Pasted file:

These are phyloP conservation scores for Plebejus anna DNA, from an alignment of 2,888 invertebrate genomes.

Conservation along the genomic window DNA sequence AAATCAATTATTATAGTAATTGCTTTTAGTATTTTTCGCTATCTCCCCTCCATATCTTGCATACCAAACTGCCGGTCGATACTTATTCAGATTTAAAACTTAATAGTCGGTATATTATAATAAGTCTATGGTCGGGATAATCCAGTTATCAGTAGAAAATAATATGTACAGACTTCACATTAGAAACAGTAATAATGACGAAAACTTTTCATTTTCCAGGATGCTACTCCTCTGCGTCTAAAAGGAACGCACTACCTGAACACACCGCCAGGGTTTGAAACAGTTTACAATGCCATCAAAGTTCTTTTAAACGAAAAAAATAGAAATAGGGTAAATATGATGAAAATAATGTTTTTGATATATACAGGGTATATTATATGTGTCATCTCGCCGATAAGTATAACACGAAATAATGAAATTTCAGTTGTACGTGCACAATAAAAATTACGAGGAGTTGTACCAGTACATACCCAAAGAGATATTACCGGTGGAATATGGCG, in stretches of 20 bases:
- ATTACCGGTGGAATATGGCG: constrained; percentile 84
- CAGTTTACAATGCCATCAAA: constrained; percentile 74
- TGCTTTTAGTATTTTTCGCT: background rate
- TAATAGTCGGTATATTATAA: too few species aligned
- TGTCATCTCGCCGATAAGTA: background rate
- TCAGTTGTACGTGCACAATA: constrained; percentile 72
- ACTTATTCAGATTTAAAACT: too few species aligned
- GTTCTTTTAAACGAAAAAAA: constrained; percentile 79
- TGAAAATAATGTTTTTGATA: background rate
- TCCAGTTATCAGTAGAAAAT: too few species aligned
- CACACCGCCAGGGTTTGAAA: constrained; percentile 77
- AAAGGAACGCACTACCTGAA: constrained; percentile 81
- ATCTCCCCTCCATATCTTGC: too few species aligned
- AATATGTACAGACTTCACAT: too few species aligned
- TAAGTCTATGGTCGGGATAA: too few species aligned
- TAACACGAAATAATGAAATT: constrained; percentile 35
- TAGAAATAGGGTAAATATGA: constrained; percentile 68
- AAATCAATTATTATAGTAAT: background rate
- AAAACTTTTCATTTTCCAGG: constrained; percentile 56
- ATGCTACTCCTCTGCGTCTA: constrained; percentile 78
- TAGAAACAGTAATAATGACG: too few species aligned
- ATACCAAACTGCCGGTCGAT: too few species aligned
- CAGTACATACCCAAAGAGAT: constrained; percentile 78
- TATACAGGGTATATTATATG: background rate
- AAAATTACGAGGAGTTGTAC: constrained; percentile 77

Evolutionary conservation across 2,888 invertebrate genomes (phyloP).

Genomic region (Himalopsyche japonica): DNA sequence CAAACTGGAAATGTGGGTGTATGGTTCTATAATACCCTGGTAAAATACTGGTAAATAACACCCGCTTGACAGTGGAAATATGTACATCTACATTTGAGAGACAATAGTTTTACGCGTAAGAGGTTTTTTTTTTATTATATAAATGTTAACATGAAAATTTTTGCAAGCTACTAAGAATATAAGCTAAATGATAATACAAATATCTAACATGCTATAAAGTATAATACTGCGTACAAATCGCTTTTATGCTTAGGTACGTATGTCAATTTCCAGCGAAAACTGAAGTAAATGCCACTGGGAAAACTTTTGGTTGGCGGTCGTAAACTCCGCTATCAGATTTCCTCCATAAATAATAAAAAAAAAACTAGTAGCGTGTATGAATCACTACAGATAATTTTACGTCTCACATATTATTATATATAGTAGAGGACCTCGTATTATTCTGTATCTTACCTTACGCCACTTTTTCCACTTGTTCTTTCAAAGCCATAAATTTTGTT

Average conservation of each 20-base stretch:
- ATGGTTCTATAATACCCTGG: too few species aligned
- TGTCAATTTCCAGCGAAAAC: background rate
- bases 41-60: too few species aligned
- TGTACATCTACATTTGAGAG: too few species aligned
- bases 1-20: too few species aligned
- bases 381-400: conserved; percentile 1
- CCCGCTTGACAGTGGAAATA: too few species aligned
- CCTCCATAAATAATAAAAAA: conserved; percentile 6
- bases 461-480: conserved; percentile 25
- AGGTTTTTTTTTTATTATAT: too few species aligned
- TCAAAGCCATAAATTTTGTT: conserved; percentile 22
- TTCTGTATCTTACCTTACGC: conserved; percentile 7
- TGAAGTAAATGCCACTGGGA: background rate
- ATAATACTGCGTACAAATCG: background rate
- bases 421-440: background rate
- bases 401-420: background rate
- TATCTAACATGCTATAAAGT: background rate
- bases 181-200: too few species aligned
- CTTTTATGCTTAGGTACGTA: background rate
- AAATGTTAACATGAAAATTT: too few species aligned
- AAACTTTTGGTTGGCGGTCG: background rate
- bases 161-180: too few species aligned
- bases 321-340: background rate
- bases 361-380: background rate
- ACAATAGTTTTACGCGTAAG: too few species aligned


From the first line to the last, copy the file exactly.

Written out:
These are phyloP conservation scores for Plebejus anna DNA, from an alignment of 2,888 invertebrate genomes.

Conservation along the genomic window DNA sequence AAATCAATTATTATAGTAATTGCTTTTAGTATTTTTCGCTATCTCCCCTCCATATCTTGCATACCAAACTGCCGGTCGATACTTATTCAGATTTAAAACTTAATAGTCGGTATATTATAATAAGTCTATGGTCGGGATAATCCAGTTATCAGTAGAAAATAATATGTACAGACTTCACATTAGAAACAGTAATAATGACGAAAACTTTTCATTTTCCAGGATGCTACTCCTCTGCGTCTAAAAGGAACGCACTACCTGAACACACCGCCAGGGTTTGAAACAGTTTACAATGCCATCAAAGTTCTTTTAAACGAAAAAAATAGAAATAGGGTAAATATGATGAAAATAATGTTTTTGATATATACAGGGTATATTATATGTGTCATCTCGCCGATAAGTATAACACGAAATAATGAAATTTCAGTTGTACGTGCACAATAAAAATTACGAGGAGTTGTACCAGTACATACCCAAAGAGATATTACCGGTGGAATATGGCG, in stretches of 20 bases:
- ATTACCGGTGGAATATGGCG: constrained; percentile 84
- CAGTTTACAATGCCATCAAA: constrained; percentile 74
- TGCTTTTAGTATTTTTCGCT: background rate
- TAATAGTCGGTATATTATAA: too few species aligned
- TGTCATCTCGCCGATAAGTA: background rate
- TCAGTTGTACGTGCACAATA: constrained; percentile 72
- ACTTATTCAGATTTAAAACT: too few species aligned
- GTTCTTTTAAACGAAAAAAA: constrained; percentile 79
- TGAAAATAATGTTTTTGATA: background rate
- TCCAGTTATCAGTAGAAAAT: too few species aligned
- CACACCGCCAGGGTTTGAAA: constrained; percentile 77
- AAAGGAACGCACTACCTGAA: constrained; percentile 81
- ATCTCCCCTCCATATCTTGC: too few species aligned
- AATATGTACAGACTTCACAT: too few species aligned
- TAAGTCTATGGTCGGGATAA: too few species aligned
- TAACACGAAATAATGAAATT: constrained; percentile 35
- TAGAAATAGGGTAAATATGA: constrained; percentile 68
- AAATCAATTATTATAGTAAT: background rate
- AAAACTTTTCATTTTCCAGG: constrained; percentile 56
- ATGCTACTCCTCTGCGTCTA: constrained; percentile 78
- TAGAAACAGTAATAATGACG: too few species aligned
- ATACCAAACTGCCGGTCGAT: too few species aligned
- CAGTACATACCCAAAGAGAT: constrained; percentile 78
- TATACAGGGTATATTATATG: background rate
- AAAATTACGAGGAGTTGTAC: constrained; percentile 77

Evolutionary conservation across 2,888 invertebrate genomes (phyloP).

Genomic region (Himalopsyche japonica): DNA sequence CAAACTGGAAATGTGGGTGTATGGTTCTATAATACCCTGGTAAAATACTGGTAAATAACACCCGCTTGACAGTGGAAATATGTACATCTACATTTGAGAGACAATAGTTTTACGCGTAAGAGGTTTTTTTTTTATTATATAAATGTTAACATGAAAATTTTTGCAAGCTACTAAGAATATAAGCTAAATGATAATACAAATATCTAACATGCTATAAAGTATAATACTGCGTACAAATCGCTTTTATGCTTAGGTACGTATGTCAATTTCCAGCGAAAACTGAAGTAAATGCCACTGGGAAAACTTTTGGTTGGCGGTCGTAAACTCCGCTATCAGATTTCCTCCATAAATAATAAAAAAAAAACTAGTAGCGTGTATGAATCACTACAGATAATTTTACGTCTCACATATTATTATATATAGTAGAGGACCTCGTATTATTCTGTATCTTACCTTACGCCACTTTTTCCACTTGTTCTTTCAAAGCCATAAATTTTGTT

Average conservation of each 20-base stretch:
- ATGGTTCTATAATACCCTGG: too few species aligned
- TGTCAATTTCCAGCGAAAAC: background rate
- bases 41-60: too few species aligned
- TGTACATCTACATTTGAGAG: too few species aligned
- bases 1-20: too few species aligned
- bases 381-400: conserved; percentile 1
- CCCGCTTGACAGTGGAAATA: too few species aligned
- CCTCCATAAATAATAAAAAA: conserved; percentile 6
- bases 461-480: conserved; percentile 25
- AGGTTTTTTTTTTATTATAT: too few species aligned
- TCAAAGCCATAAATTTTGTT: conserved; percentile 22
- TTCTGTATCTTACCTTACGC: conserved; percentile 7
- TGAAGTAAATGCCACTGGGA: background rate
- ATAATACTGCGTACAAATCG: background rate
- bases 421-440: background rate
- bases 401-420: background rate
- TATCTAACATGCTATAAAGT: background rate
- bases 181-200: too few species aligned
- CTTTTATGCTTAGGTACGTA: background rate
- AAATGTTAACATGAAAATTT: too few species aligned
- AAACTTTTGGTTGGCGGTCG: background rate
- bases 161-180: too few species aligned
- bases 321-340: background rate
- bases 361-380: background rate
- ACAATAGTTTTACGCGTAAG: too few species aligned